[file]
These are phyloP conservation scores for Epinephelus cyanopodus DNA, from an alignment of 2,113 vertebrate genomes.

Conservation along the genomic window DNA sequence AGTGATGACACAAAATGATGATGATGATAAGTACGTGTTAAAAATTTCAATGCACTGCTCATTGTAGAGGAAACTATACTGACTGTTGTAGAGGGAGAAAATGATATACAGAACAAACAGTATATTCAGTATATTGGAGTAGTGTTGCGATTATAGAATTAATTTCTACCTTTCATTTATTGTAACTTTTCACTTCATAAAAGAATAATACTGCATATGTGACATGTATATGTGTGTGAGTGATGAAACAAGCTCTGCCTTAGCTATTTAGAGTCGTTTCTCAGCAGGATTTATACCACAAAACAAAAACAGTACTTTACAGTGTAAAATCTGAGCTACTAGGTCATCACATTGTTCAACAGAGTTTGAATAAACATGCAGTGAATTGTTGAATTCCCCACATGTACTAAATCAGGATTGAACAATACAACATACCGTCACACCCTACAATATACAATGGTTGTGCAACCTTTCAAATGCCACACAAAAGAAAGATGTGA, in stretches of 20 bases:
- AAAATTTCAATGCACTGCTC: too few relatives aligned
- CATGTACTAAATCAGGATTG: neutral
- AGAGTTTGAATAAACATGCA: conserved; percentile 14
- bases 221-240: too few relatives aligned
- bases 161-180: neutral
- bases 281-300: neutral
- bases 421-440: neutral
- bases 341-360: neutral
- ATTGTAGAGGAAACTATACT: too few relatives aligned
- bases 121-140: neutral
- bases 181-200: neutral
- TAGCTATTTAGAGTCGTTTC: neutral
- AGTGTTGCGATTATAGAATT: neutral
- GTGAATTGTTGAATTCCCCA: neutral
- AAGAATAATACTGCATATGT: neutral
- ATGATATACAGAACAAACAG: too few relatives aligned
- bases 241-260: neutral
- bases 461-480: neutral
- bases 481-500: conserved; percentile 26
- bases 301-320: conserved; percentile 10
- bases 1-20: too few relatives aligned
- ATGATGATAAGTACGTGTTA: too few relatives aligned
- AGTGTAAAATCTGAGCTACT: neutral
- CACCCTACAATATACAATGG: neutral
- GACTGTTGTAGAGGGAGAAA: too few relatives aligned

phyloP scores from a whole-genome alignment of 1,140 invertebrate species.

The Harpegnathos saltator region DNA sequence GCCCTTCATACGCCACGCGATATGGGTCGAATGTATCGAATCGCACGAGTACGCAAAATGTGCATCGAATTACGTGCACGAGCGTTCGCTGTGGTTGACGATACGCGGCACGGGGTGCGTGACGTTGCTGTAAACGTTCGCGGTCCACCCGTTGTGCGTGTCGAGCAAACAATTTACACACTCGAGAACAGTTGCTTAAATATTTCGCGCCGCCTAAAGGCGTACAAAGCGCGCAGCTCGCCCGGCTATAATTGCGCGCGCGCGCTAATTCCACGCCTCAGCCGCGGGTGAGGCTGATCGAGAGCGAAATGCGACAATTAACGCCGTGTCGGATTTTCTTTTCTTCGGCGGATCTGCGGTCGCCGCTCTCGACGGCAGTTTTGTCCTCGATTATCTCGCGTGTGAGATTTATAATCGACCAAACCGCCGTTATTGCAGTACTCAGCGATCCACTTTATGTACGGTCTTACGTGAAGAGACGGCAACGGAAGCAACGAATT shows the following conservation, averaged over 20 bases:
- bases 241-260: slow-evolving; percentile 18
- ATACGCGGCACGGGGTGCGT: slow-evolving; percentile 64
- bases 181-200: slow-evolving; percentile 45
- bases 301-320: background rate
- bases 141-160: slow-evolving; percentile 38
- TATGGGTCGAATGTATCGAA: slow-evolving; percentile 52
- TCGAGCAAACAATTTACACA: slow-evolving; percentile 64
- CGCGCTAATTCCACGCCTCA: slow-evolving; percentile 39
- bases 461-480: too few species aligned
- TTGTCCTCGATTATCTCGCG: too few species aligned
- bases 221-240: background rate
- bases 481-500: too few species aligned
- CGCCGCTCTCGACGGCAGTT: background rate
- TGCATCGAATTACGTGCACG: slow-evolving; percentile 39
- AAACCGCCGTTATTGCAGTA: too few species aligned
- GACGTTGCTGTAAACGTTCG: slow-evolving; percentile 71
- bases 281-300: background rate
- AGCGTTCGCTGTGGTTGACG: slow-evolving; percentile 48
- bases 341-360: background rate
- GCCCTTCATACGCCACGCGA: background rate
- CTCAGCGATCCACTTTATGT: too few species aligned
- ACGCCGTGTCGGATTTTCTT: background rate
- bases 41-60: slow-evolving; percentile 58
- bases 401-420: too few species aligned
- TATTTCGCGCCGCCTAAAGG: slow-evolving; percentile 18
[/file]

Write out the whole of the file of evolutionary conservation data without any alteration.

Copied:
These are phyloP conservation scores for Epinephelus cyanopodus DNA, from an alignment of 2,113 vertebrate genomes.

Conservation along the genomic window DNA sequence AGTGATGACACAAAATGATGATGATGATAAGTACGTGTTAAAAATTTCAATGCACTGCTCATTGTAGAGGAAACTATACTGACTGTTGTAGAGGGAGAAAATGATATACAGAACAAACAGTATATTCAGTATATTGGAGTAGTGTTGCGATTATAGAATTAATTTCTACCTTTCATTTATTGTAACTTTTCACTTCATAAAAGAATAATACTGCATATGTGACATGTATATGTGTGTGAGTGATGAAACAAGCTCTGCCTTAGCTATTTAGAGTCGTTTCTCAGCAGGATTTATACCACAAAACAAAAACAGTACTTTACAGTGTAAAATCTGAGCTACTAGGTCATCACATTGTTCAACAGAGTTTGAATAAACATGCAGTGAATTGTTGAATTCCCCACATGTACTAAATCAGGATTGAACAATACAACATACCGTCACACCCTACAATATACAATGGTTGTGCAACCTTTCAAATGCCACACAAAAGAAAGATGTGA, in stretches of 20 bases:
- AAAATTTCAATGCACTGCTC: too few relatives aligned
- CATGTACTAAATCAGGATTG: neutral
- AGAGTTTGAATAAACATGCA: conserved; percentile 14
- bases 221-240: too few relatives aligned
- bases 161-180: neutral
- bases 281-300: neutral
- bases 421-440: neutral
- bases 341-360: neutral
- ATTGTAGAGGAAACTATACT: too few relatives aligned
- bases 121-140: neutral
- bases 181-200: neutral
- TAGCTATTTAGAGTCGTTTC: neutral
- AGTGTTGCGATTATAGAATT: neutral
- GTGAATTGTTGAATTCCCCA: neutral
- AAGAATAATACTGCATATGT: neutral
- ATGATATACAGAACAAACAG: too few relatives aligned
- bases 241-260: neutral
- bases 461-480: neutral
- bases 481-500: conserved; percentile 26
- bases 301-320: conserved; percentile 10
- bases 1-20: too few relatives aligned
- ATGATGATAAGTACGTGTTA: too few relatives aligned
- AGTGTAAAATCTGAGCTACT: neutral
- CACCCTACAATATACAATGG: neutral
- GACTGTTGTAGAGGGAGAAA: too few relatives aligned

phyloP scores from a whole-genome alignment of 1,140 invertebrate species.

The Harpegnathos saltator region DNA sequence GCCCTTCATACGCCACGCGATATGGGTCGAATGTATCGAATCGCACGAGTACGCAAAATGTGCATCGAATTACGTGCACGAGCGTTCGCTGTGGTTGACGATACGCGGCACGGGGTGCGTGACGTTGCTGTAAACGTTCGCGGTCCACCCGTTGTGCGTGTCGAGCAAACAATTTACACACTCGAGAACAGTTGCTTAAATATTTCGCGCCGCCTAAAGGCGTACAAAGCGCGCAGCTCGCCCGGCTATAATTGCGCGCGCGCGCTAATTCCACGCCTCAGCCGCGGGTGAGGCTGATCGAGAGCGAAATGCGACAATTAACGCCGTGTCGGATTTTCTTTTCTTCGGCGGATCTGCGGTCGCCGCTCTCGACGGCAGTTTTGTCCTCGATTATCTCGCGTGTGAGATTTATAATCGACCAAACCGCCGTTATTGCAGTACTCAGCGATCCACTTTATGTACGGTCTTACGTGAAGAGACGGCAACGGAAGCAACGAATT shows the following conservation, averaged over 20 bases:
- bases 241-260: slow-evolving; percentile 18
- ATACGCGGCACGGGGTGCGT: slow-evolving; percentile 64
- bases 181-200: slow-evolving; percentile 45
- bases 301-320: background rate
- bases 141-160: slow-evolving; percentile 38
- TATGGGTCGAATGTATCGAA: slow-evolving; percentile 52
- TCGAGCAAACAATTTACACA: slow-evolving; percentile 64
- CGCGCTAATTCCACGCCTCA: slow-evolving; percentile 39
- bases 461-480: too few species aligned
- TTGTCCTCGATTATCTCGCG: too few species aligned
- bases 221-240: background rate
- bases 481-500: too few species aligned
- CGCCGCTCTCGACGGCAGTT: background rate
- TGCATCGAATTACGTGCACG: slow-evolving; percentile 39
- AAACCGCCGTTATTGCAGTA: too few species aligned
- GACGTTGCTGTAAACGTTCG: slow-evolving; percentile 71
- bases 281-300: background rate
- AGCGTTCGCTGTGGTTGACG: slow-evolving; percentile 48
- bases 341-360: background rate
- GCCCTTCATACGCCACGCGA: background rate
- CTCAGCGATCCACTTTATGT: too few species aligned
- ACGCCGTGTCGGATTTTCTT: background rate
- bases 41-60: slow-evolving; percentile 58
- bases 401-420: too few species aligned
- TATTTCGCGCCGCCTAAAGG: slow-evolving; percentile 18